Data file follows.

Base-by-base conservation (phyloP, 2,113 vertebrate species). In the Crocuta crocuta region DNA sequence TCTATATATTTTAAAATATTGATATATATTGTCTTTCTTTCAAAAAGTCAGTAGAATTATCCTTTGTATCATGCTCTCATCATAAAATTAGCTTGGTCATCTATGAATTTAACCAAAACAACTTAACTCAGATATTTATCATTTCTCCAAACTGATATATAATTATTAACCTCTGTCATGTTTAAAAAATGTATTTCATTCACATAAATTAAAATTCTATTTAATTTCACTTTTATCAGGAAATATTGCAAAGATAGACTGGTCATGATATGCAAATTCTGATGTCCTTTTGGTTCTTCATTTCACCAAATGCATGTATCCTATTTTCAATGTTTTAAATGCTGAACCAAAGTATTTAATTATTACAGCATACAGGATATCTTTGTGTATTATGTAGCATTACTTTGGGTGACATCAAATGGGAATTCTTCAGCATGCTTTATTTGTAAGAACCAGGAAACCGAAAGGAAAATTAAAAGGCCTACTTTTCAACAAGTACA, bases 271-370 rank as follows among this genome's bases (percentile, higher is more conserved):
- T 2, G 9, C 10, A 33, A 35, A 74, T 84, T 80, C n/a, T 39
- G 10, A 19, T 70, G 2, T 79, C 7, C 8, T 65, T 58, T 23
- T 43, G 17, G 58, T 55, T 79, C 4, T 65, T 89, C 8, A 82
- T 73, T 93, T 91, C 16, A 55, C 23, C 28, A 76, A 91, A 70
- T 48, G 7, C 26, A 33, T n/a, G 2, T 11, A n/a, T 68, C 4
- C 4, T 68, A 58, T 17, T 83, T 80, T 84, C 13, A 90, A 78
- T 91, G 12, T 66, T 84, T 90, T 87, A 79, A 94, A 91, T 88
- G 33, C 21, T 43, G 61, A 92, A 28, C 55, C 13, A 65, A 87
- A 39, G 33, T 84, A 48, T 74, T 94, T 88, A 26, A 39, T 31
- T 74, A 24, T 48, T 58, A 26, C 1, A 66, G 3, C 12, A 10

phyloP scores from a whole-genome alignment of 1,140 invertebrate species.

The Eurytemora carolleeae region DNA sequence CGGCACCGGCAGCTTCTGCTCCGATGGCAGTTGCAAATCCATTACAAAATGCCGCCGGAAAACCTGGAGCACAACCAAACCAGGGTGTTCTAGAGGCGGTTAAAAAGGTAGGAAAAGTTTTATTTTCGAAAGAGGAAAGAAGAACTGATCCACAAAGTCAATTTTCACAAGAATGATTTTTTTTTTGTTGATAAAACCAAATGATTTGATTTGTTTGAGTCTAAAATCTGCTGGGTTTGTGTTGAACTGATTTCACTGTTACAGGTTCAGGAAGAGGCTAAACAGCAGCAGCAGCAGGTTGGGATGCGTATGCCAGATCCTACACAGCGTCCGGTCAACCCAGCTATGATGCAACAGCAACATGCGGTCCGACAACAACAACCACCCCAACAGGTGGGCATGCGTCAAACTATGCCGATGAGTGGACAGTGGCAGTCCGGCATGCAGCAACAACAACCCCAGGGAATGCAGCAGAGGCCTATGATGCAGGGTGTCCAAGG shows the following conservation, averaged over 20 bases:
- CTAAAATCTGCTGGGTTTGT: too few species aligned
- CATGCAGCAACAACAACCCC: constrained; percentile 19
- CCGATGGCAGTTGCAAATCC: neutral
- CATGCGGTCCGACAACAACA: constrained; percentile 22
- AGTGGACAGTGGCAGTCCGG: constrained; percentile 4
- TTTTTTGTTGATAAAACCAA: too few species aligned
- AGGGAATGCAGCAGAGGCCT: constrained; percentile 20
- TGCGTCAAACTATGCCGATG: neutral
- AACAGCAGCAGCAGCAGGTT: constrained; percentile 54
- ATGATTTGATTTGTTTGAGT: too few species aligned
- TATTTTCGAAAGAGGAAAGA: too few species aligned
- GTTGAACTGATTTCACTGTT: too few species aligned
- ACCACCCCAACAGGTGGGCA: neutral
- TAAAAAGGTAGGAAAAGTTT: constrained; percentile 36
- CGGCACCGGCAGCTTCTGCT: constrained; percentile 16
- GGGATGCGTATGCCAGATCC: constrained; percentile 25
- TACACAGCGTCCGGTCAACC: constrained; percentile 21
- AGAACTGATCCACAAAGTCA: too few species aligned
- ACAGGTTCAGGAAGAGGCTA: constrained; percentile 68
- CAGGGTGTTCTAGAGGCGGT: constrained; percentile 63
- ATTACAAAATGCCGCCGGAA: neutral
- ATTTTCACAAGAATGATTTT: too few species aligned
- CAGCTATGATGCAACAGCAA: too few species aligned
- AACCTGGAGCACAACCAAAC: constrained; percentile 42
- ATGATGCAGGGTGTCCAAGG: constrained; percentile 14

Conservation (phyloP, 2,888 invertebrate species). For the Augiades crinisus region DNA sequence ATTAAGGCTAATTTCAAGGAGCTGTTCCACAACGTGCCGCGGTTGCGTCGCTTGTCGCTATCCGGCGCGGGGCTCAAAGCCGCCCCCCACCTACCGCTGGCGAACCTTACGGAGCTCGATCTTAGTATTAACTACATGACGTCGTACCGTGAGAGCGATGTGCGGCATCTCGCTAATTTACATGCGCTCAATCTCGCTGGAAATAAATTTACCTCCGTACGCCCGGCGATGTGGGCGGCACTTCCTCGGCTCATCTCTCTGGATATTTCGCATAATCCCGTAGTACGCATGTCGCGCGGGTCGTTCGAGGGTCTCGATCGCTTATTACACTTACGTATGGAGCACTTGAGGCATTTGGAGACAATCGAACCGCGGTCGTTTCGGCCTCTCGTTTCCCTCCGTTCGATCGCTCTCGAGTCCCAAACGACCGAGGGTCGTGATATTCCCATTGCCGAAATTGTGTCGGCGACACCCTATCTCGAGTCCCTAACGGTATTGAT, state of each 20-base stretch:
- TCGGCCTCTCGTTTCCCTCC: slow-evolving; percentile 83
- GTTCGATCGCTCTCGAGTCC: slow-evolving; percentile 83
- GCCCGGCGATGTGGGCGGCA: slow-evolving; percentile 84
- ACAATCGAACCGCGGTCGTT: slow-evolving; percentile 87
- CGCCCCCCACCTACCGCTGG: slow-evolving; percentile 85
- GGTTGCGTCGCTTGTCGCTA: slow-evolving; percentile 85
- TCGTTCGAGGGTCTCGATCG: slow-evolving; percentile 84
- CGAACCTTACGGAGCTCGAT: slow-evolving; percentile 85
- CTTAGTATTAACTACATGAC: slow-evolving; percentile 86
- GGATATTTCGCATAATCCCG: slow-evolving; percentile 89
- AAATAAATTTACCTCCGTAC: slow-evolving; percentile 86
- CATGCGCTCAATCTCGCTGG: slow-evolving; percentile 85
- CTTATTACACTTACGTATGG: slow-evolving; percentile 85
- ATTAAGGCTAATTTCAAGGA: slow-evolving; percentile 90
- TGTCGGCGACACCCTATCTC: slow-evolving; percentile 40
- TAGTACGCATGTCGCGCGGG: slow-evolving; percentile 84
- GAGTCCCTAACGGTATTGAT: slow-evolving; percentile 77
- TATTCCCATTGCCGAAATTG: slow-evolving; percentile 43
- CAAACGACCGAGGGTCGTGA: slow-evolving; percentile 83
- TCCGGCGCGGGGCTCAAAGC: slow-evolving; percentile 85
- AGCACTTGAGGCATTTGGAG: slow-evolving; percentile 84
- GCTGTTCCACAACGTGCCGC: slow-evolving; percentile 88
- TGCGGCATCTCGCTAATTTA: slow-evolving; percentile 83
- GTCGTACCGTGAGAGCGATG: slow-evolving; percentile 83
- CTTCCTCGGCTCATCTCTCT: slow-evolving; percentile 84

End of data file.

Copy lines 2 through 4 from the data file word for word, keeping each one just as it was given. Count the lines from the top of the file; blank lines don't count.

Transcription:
- T 2, G 9, C 10, A 33, A 35, A 74, T 84, T 80, C n/a, T 39
- G 10, A 19, T 70, G 2, T 79, C 7, C 8, T 65, T 58, T 23
- T 43, G 17, G 58, T 55, T 79, C 4, T 65, T 89, C 8, A 82